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Our common bond with Kenyan struggle

Ngugi wa Thiongo’s book, Wrestling With The Devil Ngugi wa Thiongo’s book, Wrestling With The Devil
By Máirtín Ó Muilleoir

IN the early eighties, the formulation of the weekly Andersonstown News editorial followed a strict procedure.

Séamus Mac Seáin, polymath and printer who wrote no other material for the people’s press would call the staff, such as it was, into the editorial room — formerly the living room of a flat above shops on the Andersonstown Road.

The Bóthar Seoighe founder would then read his editorial aloud from three or four pages of A4 typewriter paper where he had penned in biro in his unique hurried cursive script his thought for the day. The rest of us would nod or suggest amendments as he blazed through another scorching leader column. Once agreed, deletions marked out with pen and additions scrawled in, the editorial would be handed over to the undauntable Anne Girvan to be typed up for that evening’s edition.

The opinion pieces were red-hot and righteous, speaking for a readership which found itself unrecognisable in the mainstream news reports — as with so many peoples who found themselves on the wrong side of British ‘peacemaking’. Indeed, those once-colonized peoples all merited an editorial shout-out whether it be famine in India, torture in Aden, calumny in Cyprus or concentration camps in Kenya.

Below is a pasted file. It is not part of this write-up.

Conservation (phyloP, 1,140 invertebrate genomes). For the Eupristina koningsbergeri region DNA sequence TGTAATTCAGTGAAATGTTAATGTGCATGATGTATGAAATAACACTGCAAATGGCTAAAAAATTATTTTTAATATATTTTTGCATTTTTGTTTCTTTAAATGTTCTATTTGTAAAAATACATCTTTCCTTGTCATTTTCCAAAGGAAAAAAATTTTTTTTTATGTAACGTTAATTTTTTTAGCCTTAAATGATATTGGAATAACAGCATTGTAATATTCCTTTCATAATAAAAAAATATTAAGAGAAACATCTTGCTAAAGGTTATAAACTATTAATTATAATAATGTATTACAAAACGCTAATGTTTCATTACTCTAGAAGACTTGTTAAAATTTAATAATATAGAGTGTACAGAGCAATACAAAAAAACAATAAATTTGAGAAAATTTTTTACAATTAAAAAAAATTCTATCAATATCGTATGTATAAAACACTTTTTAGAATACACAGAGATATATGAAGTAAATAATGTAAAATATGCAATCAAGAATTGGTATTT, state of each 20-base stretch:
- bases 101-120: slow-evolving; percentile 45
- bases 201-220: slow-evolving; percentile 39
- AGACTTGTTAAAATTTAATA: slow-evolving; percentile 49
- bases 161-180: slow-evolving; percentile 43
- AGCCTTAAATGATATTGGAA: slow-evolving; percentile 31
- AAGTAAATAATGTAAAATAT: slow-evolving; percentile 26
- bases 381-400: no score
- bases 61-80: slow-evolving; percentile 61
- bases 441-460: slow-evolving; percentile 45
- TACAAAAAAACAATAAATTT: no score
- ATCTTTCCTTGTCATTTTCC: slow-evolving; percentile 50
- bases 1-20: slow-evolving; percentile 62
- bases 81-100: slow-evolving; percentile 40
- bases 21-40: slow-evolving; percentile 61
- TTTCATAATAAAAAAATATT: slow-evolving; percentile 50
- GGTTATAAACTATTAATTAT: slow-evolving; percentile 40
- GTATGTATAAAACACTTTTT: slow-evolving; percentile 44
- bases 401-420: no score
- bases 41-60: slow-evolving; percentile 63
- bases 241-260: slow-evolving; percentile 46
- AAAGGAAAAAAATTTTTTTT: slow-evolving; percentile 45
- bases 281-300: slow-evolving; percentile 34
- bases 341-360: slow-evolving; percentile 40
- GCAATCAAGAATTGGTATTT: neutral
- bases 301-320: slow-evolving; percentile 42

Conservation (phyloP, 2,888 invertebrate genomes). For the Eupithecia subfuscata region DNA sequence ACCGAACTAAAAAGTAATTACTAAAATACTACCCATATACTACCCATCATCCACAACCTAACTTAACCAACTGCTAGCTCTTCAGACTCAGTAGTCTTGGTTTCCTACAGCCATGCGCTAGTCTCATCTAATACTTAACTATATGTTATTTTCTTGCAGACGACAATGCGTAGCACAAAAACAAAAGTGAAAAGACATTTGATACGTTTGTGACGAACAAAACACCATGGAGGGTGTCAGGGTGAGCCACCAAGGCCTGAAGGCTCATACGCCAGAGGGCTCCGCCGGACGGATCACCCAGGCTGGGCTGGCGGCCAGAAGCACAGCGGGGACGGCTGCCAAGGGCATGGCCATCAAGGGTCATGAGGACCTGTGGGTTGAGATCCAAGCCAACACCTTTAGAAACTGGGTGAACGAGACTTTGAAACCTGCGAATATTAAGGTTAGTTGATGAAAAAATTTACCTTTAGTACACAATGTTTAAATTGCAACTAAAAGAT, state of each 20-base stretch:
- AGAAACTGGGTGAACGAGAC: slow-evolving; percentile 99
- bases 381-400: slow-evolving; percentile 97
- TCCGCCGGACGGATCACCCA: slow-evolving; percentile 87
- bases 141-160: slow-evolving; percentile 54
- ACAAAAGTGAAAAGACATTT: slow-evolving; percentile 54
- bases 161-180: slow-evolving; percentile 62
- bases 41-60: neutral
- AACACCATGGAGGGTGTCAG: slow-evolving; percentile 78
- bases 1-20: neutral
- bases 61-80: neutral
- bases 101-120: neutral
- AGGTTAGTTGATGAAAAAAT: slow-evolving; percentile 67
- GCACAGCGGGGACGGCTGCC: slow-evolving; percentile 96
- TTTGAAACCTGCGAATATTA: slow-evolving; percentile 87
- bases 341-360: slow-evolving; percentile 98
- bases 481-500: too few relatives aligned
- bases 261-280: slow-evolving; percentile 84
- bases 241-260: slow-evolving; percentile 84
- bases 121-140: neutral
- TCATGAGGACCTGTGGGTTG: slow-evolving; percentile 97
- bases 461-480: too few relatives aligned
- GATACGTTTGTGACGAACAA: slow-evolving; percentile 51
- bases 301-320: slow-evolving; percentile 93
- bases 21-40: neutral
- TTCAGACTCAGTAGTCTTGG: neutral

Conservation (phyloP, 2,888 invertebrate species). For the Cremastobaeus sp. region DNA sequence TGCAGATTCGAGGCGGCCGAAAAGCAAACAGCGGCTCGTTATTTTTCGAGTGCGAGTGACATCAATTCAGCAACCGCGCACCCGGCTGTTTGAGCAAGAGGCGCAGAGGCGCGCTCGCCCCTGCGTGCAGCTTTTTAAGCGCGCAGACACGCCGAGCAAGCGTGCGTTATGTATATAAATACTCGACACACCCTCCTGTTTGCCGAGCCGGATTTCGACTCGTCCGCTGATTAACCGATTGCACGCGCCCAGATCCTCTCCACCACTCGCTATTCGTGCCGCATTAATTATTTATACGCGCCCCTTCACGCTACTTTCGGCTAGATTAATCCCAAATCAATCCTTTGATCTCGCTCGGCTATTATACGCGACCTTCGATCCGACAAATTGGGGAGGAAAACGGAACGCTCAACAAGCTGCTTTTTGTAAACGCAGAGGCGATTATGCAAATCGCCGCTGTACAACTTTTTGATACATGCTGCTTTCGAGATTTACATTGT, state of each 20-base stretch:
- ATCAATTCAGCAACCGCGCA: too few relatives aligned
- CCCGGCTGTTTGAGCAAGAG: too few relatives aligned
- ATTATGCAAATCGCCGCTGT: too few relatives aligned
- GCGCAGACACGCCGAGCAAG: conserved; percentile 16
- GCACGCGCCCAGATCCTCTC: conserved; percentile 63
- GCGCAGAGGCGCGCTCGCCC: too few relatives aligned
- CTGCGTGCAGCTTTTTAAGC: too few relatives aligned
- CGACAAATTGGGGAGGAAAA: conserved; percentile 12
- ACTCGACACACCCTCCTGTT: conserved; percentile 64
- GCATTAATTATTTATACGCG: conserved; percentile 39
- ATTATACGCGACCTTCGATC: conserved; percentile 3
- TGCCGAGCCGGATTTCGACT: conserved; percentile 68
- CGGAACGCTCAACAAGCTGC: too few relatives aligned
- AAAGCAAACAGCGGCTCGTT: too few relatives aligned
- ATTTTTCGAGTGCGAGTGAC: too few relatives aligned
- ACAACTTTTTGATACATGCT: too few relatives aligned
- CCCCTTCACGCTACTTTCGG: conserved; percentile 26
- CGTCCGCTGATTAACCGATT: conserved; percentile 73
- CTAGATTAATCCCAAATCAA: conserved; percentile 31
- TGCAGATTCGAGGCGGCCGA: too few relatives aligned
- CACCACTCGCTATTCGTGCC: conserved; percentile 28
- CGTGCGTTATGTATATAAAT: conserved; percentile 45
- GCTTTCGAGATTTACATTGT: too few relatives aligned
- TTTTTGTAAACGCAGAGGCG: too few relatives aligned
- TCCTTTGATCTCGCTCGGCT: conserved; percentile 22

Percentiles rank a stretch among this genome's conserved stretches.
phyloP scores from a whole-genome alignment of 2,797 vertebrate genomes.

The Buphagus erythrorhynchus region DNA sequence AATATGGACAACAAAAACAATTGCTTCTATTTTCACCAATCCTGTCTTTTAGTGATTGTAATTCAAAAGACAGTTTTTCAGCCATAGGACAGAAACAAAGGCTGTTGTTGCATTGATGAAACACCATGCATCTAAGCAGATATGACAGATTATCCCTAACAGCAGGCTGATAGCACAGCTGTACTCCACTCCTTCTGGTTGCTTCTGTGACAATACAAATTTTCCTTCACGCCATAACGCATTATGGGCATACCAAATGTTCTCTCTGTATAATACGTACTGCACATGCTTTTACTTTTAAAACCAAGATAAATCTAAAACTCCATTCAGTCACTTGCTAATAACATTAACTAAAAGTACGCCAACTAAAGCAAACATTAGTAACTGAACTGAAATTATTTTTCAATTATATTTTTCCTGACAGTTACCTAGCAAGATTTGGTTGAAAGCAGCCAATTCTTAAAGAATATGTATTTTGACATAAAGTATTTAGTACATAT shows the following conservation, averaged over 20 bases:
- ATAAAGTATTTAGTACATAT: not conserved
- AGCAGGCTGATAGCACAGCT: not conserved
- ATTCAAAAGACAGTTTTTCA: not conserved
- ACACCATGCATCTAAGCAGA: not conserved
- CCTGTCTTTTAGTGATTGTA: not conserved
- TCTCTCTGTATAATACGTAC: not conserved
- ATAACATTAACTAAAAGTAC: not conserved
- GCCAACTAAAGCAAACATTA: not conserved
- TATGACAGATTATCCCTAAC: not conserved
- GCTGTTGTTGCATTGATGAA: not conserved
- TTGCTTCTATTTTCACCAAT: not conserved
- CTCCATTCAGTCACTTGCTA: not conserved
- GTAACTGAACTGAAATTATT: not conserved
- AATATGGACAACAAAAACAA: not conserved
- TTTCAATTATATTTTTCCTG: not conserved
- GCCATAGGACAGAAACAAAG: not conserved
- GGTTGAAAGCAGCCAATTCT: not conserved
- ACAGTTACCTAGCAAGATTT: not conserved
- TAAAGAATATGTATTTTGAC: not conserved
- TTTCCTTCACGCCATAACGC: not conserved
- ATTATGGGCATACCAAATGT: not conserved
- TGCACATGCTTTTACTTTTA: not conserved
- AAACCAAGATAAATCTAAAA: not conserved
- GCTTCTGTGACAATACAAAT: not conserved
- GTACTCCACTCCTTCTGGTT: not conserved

Kenya and its first president, the former prisoner Jomo Kenyatta, occupied a special place of infamy in the British press when Séamus was growing up in fifties St James’ — ensuring the ‘Mau Mau’ who led that country’s freedom struggle a pedestal of pride of equal measure in the Andersonstown News.
All of which brings us to the ties that bind Kenya’s most revered writer Ngugi wa Thiongo to the nationalist people of Belfast.

For Ngugi was the first internationally-recognised Kenyan figure to repudiate the pejorative nickname Mau Mau, born from settler slang, and insist that the Kenyan rebels be called by the true name of their movement, The Kenya Land and Freedom Army.